Porfirio Díaz President of Mexico

José de la Cruz Porfirio Díaz Mori was a Mexican general and politician who served seven terms as President of Mexico, a total of 31 years, from February 17, 1877 to December 1, 1880 and from December 1, 1884 to May 25, 1911. A veteran of the War of the Reform (1858–60) and the French intervention in Mexico (1862–67), Díaz rose to the rank of General, leading republican troops against the French-imposed rule of Emperor Maximilian. Seizing power in a coup in 1876, Díaz and his allies, a group of technocrats known as "Científicos", ruled Mexico for the next thirty-five years, a period known as the Porfiriato.

Mexican Revolution major nationwide armed struggle in Mexico between 1910 and 1920

The Mexican Revolution, also known as the Mexican Civil War, was a major armed struggle, lasting roughly from 1910 to 1920, that radically transformed Mexican culture and government. Although recent research has focused on local and regional aspects of the Revolution, it was a genuinely national revolution. Its outbreak in 1910 resulted from the failure of the 35-year-long regime of Porfirio Díaz to find a managed solution to the presidential succession. This meant there was a political crisis among competing elites and the opportunity for agrarian insurrection. Wealthy landowner Francisco I. Madero challenged Díaz in the 1910 presidential election, and following the rigged results, revolted under the Plan of San Luis Potosí. Armed conflict ousted Díaz from power; a new election was held in 1911, bringing Madero to the presidency.

The typical procedure for the establishment of an ejido involved the following steps:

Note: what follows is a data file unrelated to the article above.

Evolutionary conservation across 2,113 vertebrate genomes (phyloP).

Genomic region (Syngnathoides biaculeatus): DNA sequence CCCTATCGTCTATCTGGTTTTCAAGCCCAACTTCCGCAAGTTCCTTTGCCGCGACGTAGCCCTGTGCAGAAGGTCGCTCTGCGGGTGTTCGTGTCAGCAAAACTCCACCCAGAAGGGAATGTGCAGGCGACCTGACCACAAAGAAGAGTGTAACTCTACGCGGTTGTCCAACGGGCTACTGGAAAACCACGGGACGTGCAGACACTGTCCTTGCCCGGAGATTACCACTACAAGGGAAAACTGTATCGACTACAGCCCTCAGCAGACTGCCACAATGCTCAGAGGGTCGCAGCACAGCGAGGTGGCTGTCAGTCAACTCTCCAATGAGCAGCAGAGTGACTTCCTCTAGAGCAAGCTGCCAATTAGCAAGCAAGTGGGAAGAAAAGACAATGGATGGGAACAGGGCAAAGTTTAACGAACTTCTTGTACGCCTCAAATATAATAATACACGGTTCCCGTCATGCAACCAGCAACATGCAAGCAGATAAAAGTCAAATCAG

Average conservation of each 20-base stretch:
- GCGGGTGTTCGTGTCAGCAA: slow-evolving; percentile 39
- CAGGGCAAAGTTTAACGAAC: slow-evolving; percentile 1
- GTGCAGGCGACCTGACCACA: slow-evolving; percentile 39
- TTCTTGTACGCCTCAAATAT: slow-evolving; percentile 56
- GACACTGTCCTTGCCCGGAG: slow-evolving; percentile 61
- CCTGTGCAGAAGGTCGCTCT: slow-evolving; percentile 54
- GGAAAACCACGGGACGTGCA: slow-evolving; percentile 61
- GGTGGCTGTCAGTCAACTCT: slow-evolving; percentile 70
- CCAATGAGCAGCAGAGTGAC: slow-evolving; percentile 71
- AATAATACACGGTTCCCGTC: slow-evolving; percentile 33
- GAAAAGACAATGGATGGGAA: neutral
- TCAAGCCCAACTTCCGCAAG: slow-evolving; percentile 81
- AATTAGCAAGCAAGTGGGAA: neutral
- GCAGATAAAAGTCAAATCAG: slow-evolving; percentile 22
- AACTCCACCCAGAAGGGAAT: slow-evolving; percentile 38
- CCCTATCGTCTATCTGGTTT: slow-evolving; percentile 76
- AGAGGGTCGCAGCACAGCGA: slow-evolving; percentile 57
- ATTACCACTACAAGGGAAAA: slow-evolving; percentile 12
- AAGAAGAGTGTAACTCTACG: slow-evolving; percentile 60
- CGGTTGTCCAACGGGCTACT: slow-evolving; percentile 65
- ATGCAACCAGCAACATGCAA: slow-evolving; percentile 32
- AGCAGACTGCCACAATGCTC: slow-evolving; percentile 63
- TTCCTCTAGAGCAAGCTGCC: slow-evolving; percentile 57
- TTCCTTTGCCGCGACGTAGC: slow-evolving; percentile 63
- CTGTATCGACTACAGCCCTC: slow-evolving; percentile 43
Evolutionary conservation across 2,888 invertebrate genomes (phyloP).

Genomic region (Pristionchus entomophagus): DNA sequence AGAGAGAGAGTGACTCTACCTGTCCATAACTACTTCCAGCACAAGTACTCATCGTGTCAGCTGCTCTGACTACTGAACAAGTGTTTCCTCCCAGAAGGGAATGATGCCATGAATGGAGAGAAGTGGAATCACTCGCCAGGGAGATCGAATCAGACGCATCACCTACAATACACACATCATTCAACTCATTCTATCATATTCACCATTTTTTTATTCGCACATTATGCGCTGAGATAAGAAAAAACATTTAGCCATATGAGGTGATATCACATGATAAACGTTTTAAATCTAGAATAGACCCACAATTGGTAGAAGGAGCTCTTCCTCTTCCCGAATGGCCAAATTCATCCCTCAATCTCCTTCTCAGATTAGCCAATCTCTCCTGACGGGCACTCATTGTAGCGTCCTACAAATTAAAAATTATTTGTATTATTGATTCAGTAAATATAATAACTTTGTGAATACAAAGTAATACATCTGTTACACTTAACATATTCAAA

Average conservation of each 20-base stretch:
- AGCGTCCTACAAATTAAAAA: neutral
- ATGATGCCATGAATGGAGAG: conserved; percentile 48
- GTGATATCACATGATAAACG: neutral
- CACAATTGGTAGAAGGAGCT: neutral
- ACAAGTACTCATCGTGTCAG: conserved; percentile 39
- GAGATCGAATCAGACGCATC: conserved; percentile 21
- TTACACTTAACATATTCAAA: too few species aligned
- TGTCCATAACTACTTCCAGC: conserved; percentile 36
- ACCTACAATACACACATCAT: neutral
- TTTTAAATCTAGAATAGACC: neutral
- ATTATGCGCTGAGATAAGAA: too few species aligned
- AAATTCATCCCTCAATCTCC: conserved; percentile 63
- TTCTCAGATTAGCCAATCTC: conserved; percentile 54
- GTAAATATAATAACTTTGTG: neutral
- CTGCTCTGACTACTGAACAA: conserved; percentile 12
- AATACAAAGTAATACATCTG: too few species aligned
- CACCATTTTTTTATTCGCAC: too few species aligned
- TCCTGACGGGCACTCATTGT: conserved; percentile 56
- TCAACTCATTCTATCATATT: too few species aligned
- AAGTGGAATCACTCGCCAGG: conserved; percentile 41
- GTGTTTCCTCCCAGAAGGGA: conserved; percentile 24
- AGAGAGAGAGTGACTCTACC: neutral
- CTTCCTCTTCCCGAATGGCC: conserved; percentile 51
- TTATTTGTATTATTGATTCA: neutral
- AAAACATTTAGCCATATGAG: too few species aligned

1. landless farmers who leased lands from wealthy landlords would petition the federal government for the creation of an ejido in their general area;
  2. the federal government would consult with the landlord;
  3. the land would be expropriated from the landlords if the government approved the ejido; and
  4. an ejido would be established and the original petitioners would be designated as ejidatarios with certain cultivation/use rights.

Ejidatarios do not actually own the land but are allowed to use their allotted parcels indefinitely as long as they do not fail to use the land for more than two years. They can pass their rights on to their children.

Criticism

Opponents of the ejido system pointed to widespread corruption within the Banco Nacional de Crédito Rural (Banrural) — the primary institution responsible for providing loans to ejiditarios — illegal sales and transfers of ejido lands, ecological degradation, and low productivity as evidence of the system's failure, but defendants countered these arguments by pointing out that every administration since that of Cárdenas had been either indifferent or openly hostile to ejidos, that the land assigned to ejidos was often of lower quality and therefore inherently less productive than privately held land, that the majority of agricultural research and support was biased towards large-scale commercial enterprises, that the politicians complaining about Banrural were the people responsible for the corruption, and that, regardless of its productivity, subsistence production is an important survival strategy for many peasants.

Change

As part of a larger program of neoliberal economic restructuring that had already been weakening support for ejidal and other forms of small-scale agriculture and negotiation of the North American Free Trade Agreement (NAFTA), President Carlos Salinas de Gortari in 1992 pushed legislation through congress that modified article 27 of the national constitution to permit the privatization and the sale of ejidal land. [3] This was a direct cause of the Chiapas conflict.